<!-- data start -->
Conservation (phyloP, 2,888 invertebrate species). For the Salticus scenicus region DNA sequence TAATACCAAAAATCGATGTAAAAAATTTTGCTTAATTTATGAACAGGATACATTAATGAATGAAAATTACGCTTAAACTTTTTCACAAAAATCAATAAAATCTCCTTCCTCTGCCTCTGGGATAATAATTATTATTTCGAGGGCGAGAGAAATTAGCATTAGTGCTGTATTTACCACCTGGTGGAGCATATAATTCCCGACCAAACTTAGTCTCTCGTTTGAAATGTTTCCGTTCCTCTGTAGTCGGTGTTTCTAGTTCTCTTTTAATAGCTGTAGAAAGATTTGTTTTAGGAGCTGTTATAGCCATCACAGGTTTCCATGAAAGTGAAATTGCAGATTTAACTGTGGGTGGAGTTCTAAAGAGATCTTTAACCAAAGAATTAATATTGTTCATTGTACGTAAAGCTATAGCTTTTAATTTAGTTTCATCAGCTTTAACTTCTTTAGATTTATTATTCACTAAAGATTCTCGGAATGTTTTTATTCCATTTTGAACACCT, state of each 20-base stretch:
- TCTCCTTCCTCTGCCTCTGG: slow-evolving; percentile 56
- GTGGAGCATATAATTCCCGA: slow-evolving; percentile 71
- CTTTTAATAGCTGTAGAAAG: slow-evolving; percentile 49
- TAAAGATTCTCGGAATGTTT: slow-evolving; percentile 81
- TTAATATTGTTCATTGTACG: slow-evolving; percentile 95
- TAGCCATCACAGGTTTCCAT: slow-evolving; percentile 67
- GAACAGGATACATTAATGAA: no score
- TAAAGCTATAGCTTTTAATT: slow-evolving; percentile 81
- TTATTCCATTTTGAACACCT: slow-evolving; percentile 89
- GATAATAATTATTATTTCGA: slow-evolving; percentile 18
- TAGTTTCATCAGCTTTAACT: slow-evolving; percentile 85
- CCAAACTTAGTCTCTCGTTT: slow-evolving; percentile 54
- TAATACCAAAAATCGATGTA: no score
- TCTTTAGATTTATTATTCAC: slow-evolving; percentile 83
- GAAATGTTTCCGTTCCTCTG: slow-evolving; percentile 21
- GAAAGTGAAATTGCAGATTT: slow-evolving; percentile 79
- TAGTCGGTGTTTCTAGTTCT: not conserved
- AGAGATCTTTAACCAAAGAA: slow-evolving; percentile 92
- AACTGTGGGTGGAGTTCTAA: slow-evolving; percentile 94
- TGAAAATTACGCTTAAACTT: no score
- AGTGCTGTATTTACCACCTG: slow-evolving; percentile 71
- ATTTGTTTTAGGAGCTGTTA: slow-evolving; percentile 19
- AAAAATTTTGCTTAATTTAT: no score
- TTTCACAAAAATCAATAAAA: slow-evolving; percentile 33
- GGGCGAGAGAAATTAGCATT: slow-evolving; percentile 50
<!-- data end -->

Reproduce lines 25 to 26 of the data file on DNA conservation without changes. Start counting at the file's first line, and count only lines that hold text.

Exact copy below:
- TTTCACAAAAATCAATAAAA: slow-evolving; percentile 33
- GGGCGAGAGAAATTAGCATT: slow-evolving; percentile 50